1
vote
2answers
94 views

Which texts are good for beginners to understand evolution on the genetic scope?

Are there good texts to study the evolution, how it works, and how mutations and changes lead to evolution of the organism ? And how does the information increase through the long time using ...
0
votes
3answers
75 views

What are the allowed evolution operators (on protein encoding sequences)?

What are the evolution operators, meaning allowed actions on the DNA sequence that encodes a protein. I assume all evolution of genes is a result of duplication errors. So an answer could look ...
2
votes
2answers
78 views

Evolution after the development of sexual reproduction

My understanding of evolution is that genetic mutation occurs in individual members of a species, and they become a new species. Isn't a definition of species a group of genetically similar organisms ...
6
votes
2answers
125 views

Can any species be bred selectively/engineered to become as diverse looking as dogs?

I've done some research and it appears that dogs are the most diverse looking single species of mammals. The questions that interest me is - are dogs special in respect to genes/gene activation ...
3
votes
4answers
101 views

How did the activities of protocells become inheritable?

I have learned that first a protocell came to exist and its characteristics came to be passed on by genetic material. So how come genes for all the activities come to incorporate into genetic ...
3
votes
1answer
171 views

Macroevolution vs. microevolution

Where is the line usually drawn between macroevolution and microevolution? I thought that, although similar processes govern both, the line was at the species level, with macroevolution being changes ...
3
votes
1answer
130 views

How might gene clusters like the lac operon evolve?

The obvious answer for a gene cluster is gene duplication and mutation of one or both genes. But the genes in the lac operon seem not be so functionally/structurally similar (as compared to the Hox ...
8
votes
3answers
2k views

Why doesn't recombination occur in male Drosophila?

"Males do not show meiotic recombination, facilitating genetic studies." For a while I have known that this phenomenon occurs, this quote comes from the Wikipedia page on Drosophila melanogaster, ...
8
votes
2answers
126 views

How can a three-base codon evolve from a two-base codon?

Inspired by this question among others. It's widely suggested that the current 3-base codon system of encoding protein sequences in DNA evolved from an earlier 2-base codon system. This makes sense ...
10
votes
3answers
438 views

Mathematical Modelling of Natural Selection

I'm a math undergrad looking for some papers on modelling the process of natural selection. The only paper I've been able to find is by the pre-eminent mathematician Herbert Wilf from 2010, There's ...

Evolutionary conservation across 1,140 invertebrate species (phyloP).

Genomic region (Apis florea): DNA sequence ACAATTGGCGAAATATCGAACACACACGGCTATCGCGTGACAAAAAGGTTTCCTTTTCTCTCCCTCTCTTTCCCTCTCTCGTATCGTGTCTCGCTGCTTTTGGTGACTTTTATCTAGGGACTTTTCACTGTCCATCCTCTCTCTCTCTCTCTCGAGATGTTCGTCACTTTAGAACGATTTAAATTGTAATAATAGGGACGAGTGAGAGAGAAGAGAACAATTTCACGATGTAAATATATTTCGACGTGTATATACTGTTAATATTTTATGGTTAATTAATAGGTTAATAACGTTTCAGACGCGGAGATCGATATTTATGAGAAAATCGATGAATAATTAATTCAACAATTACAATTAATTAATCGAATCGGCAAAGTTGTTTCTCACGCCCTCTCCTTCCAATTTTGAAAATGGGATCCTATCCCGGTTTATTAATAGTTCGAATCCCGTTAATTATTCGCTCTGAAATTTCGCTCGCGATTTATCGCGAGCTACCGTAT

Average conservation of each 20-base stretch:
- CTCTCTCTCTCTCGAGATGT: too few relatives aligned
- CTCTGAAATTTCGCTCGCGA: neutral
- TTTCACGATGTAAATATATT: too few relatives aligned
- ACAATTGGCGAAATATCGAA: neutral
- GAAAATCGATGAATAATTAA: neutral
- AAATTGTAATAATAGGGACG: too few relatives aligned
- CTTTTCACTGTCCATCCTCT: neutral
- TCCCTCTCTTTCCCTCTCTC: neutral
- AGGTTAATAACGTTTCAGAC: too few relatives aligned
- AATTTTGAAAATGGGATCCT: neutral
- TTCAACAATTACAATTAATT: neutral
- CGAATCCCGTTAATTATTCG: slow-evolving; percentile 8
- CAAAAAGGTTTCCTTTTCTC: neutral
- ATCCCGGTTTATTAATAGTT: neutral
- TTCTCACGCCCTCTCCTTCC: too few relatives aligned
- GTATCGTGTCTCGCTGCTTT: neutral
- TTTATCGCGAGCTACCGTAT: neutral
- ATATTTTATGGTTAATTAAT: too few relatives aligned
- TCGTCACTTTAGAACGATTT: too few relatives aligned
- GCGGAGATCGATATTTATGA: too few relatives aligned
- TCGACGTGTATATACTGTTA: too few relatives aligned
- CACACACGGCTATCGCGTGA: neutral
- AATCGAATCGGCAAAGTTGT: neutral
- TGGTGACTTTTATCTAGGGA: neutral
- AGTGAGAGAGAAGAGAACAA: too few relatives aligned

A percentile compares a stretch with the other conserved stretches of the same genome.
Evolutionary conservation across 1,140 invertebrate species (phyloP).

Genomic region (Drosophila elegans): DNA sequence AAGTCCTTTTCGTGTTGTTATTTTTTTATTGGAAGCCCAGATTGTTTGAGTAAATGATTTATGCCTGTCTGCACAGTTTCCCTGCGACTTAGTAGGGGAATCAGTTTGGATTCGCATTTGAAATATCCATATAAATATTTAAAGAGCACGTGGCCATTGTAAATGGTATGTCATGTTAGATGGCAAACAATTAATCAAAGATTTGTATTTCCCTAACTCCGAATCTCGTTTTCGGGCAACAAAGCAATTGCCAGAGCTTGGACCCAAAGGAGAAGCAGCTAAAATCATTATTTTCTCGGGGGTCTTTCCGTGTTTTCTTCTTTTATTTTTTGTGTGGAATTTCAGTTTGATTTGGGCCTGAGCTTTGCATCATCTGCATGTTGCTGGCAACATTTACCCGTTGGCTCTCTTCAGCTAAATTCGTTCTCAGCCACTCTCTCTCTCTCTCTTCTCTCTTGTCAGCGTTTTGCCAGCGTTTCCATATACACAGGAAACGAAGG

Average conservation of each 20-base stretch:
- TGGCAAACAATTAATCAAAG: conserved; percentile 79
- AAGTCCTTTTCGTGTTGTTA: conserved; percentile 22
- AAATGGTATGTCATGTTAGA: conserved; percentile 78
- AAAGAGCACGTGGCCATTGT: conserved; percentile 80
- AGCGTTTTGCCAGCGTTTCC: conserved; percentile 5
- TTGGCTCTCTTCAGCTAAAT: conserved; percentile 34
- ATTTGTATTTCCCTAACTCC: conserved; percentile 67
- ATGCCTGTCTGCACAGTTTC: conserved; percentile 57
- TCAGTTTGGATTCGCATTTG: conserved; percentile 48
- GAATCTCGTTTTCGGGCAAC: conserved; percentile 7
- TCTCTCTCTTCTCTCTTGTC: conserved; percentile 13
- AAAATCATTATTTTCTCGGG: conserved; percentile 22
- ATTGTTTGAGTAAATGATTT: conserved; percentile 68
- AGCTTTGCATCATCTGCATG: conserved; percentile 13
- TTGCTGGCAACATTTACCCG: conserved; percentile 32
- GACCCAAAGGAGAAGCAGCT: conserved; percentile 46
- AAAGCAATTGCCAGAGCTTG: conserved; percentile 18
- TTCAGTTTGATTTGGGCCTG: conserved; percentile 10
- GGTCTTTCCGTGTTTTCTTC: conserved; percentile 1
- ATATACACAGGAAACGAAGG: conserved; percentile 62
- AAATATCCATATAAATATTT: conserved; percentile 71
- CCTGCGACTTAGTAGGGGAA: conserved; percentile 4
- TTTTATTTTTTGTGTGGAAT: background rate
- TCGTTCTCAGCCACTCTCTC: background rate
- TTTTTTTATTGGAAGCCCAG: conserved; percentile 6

2
votes
1answer
61 views

Historical recovery from mass extinction events

Is there a way to generally characterize how species "regrew" after the various mass extinction events happening periodically from 450 Ma to 65 Ma. Would the surviving species just start back where ...
3
votes
1answer
481 views

Chromosome 2 fusion?

I read this article by Jeffrey Tomkins and Jerry Bergman claiming to debunk chromosome 2 fusion. Is there anything wrong with these conclusions? " 1.The reputed fusion site is located in a ...
2
votes
3answers
4k views

Evolutionally speaking, why do humans have 46 chromosomes

In humans, each cell normally contains 23 pairs of chromosomes, for a total of 46. Monkeys, chimpanzees, and Apes have 24 pairs (twenty-four pairs), for a total of 48. What caused humans to have 46? ...
10
votes
2answers
150 views

What is the Edward O. Wilson fuss about?

I have just read this article on E. O. Wilson and I don't understand what the difference is between what he is arguing and "standard" natural selection. I read "the extended phenotype" some years ago ...
4
votes
3answers
163 views

Why don't flies avoid the motorway?

Flies have a short lifespan, therefore evolution should technically happen over a shorter period of time (years). Flies die all the time from getting hit by cars on the motorway. Those flies that ...
4
votes
3answers
916 views

Is the theory of evolution being disproved by bats?

For some species the Darwin's theory evolution makes perfect sense. I can easily imagine how, for example, the giraffe has evolved to its current appearance: the natural selection was favoring ...
3
votes
1answer
282 views

Can parents' learned traits be transmitted genetically?

I am wondering whether a behavioral trait (e.g. fear or stress experienced in the lifetime of the parent) can be transmitted genetically to its offspring? I understand that a behavioral tendency for ...